1. dcbarroco says:

    @secularjustice

    Your Catechesis about attaining heaven is flawed, but this is understandable from puerile and unwelcomed inculcation. You don’t earn your way to heaven, as you are part of God’s family blessed with eternal life through baptism. The “dying to the self” follows the example of the Messiah. In fact, it is daring to be God’s fool in the eyes of the world.http://bit.ly/HDG3q4

    After reading your tract, it is clear that you are anti-Catholic you seem motivated by the goodness that stems from secular morality. What is unclear to me is the basis of that ethical system. How is it formed? Is this individual morality compatible with others? What is the teleology?

    • Ethan Hill says:

      I like to associate morality with the happiness, or lack thereof, that the action would cause on the World. Sam Harris argues that there is a right and wrong decision, just as there is a right and wrong answer to a math problem. Of course, morality would be an extremely difficult math problem to solve.

      • dcbarroco says:

        To do a reductio ad absurdum, what about the happiness of a masochist? Isn’t what about the consequences of immediate gratification? How about peoples’ lives intersecting with competing happiness interests?

        Good luck scaling the moral landscape with scientific skepticism. Science is incapable of answering some questions, it is ethics. Hence my questions on your views of a moral system. To me Actions would affect happiness in the world is a facile philosophy

  2. Don Cooks says:

    Eric,
    I was brought up in a church where everything I did was a sin. After leaving for college I left organised religion and went my own way. Although I regretted the years spent as a sinner I started a new life and put my religious experiences on the back burner.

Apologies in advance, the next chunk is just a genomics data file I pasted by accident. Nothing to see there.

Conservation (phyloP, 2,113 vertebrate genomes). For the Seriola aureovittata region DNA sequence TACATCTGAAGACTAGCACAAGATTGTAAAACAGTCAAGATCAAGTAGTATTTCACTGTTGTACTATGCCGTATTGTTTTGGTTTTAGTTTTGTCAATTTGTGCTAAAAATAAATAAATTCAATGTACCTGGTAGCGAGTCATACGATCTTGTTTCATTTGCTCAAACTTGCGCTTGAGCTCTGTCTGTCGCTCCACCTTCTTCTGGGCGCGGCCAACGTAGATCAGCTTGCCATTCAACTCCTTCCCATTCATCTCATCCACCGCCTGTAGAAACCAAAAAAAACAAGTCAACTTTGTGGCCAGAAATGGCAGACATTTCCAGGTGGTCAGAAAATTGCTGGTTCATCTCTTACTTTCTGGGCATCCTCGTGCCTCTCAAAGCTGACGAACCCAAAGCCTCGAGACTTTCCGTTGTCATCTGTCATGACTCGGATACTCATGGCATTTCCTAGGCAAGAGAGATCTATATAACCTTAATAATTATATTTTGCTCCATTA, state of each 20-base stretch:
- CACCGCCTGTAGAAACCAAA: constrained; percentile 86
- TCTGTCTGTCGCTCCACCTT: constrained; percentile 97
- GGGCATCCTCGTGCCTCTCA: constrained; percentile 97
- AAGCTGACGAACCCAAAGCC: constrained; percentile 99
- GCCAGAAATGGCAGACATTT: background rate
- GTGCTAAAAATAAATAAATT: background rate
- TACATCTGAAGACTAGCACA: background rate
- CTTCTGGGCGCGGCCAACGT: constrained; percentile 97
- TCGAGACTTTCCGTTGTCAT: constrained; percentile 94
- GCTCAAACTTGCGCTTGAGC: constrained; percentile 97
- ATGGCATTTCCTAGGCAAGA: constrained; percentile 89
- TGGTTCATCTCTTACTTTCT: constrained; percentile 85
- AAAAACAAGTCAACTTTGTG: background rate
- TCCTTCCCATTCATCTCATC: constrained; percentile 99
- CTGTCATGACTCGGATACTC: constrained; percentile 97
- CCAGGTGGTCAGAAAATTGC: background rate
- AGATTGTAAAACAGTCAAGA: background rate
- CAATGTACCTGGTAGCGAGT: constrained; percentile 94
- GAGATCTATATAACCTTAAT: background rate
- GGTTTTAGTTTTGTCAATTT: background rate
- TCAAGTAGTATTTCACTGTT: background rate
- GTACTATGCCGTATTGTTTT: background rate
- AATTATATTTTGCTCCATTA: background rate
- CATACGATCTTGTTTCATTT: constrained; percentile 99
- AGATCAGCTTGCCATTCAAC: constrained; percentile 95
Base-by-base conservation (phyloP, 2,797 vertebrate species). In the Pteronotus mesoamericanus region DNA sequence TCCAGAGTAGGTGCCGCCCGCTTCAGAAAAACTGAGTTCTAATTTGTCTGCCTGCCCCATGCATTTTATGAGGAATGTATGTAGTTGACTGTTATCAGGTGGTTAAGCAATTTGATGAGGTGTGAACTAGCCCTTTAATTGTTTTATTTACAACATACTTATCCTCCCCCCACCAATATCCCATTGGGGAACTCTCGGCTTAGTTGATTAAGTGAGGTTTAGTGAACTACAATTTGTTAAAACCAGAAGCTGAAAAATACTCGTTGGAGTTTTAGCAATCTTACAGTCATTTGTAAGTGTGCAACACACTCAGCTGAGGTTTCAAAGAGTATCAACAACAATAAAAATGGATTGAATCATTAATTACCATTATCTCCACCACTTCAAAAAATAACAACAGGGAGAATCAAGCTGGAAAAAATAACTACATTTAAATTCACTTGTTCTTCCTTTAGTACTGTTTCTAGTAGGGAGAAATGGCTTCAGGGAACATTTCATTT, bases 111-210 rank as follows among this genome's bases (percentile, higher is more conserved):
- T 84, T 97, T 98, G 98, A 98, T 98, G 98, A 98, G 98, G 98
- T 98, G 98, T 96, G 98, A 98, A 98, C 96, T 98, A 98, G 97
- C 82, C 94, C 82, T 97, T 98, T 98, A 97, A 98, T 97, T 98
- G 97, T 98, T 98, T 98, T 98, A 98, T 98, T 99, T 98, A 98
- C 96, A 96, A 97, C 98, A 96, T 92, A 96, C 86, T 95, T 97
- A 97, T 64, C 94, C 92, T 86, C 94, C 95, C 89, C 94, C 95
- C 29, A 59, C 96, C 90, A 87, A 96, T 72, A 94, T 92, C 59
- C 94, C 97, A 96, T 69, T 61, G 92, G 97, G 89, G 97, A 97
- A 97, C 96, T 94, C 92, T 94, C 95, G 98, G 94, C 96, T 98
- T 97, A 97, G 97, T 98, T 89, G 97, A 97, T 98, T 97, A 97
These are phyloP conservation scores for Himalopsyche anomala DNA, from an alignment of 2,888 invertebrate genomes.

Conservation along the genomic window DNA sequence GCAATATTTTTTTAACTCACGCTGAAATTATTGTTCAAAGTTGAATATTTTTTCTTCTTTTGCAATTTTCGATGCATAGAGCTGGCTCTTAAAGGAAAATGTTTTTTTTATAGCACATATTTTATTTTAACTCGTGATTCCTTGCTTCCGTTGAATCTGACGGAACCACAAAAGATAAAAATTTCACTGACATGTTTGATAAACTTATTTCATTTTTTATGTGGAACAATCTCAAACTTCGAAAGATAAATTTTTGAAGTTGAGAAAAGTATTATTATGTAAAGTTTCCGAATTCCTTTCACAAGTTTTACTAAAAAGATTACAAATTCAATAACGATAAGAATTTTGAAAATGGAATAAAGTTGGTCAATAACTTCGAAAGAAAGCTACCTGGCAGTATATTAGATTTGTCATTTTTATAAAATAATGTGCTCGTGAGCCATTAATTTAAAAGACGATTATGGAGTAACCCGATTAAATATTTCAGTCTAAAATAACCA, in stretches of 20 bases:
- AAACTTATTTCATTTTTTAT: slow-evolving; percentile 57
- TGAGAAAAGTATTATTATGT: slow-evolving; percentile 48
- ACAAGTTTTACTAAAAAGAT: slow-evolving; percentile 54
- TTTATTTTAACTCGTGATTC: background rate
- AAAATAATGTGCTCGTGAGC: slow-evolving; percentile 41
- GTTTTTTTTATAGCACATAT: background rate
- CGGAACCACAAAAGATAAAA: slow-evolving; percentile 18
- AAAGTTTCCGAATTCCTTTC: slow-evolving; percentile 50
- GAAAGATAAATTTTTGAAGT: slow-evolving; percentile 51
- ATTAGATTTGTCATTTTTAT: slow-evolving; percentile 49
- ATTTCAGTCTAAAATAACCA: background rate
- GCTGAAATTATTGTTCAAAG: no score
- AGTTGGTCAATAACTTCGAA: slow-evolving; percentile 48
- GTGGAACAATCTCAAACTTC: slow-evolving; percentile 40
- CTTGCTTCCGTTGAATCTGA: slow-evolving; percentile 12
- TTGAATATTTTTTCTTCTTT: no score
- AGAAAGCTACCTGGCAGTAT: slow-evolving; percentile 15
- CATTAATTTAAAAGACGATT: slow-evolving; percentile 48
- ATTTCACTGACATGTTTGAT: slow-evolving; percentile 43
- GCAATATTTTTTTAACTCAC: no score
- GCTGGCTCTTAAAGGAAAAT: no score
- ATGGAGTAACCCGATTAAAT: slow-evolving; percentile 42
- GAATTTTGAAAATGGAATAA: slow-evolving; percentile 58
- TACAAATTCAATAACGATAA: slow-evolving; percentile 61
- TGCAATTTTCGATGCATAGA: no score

It is sometimes unhealthy to dwell on ones past as nothing can be done about it. I’m disturbed about the influence the church has on politics, but some of the sheep are used by the right to distract us from the real problems in life, but don’t let these teachings influence your happiness today. You are still young and can have a good life in the many years you still have ahead of you.

    Don Cooks

    • Ethan Hill says:

      Don,
      I appreciate your input. I try not to dwell on my past too much, but I get a sort of satisfaction when I write to end the pain that I was subjected to.

      Ethan Hill

  3. TRUE Christian love one another. Period.

  4. I get into arguments with B. about religion. He claims that I am picking and choosing. He also claims that I am misinterpreting. The thing is, I would never teach my Sunday school class what I believe when I read lessons in the Bible. It’s probably because I view it more metaphorically than literally, and I’m not going to try and delve into my thinking with 1st and 2nd graders. (besides, we’re to busy sneaking doughnuts, and going outside to play –I’m naughty)
    That said, I feel that there are great lessons and morals to be learned no matter how you view them….

  5. Mike@UsneakydevilU says:

    It seems you have allowed mere man to steal your joy. You have the fortitude and strength to reject and keep at a distance a being, a power so much greater than man. But mere man is your kryptonite? Man has no power over you, don’t surrender yourself over to man, if you do then man has become your Creator.

    And please know, all the harshness you speak of was done by man, mere man!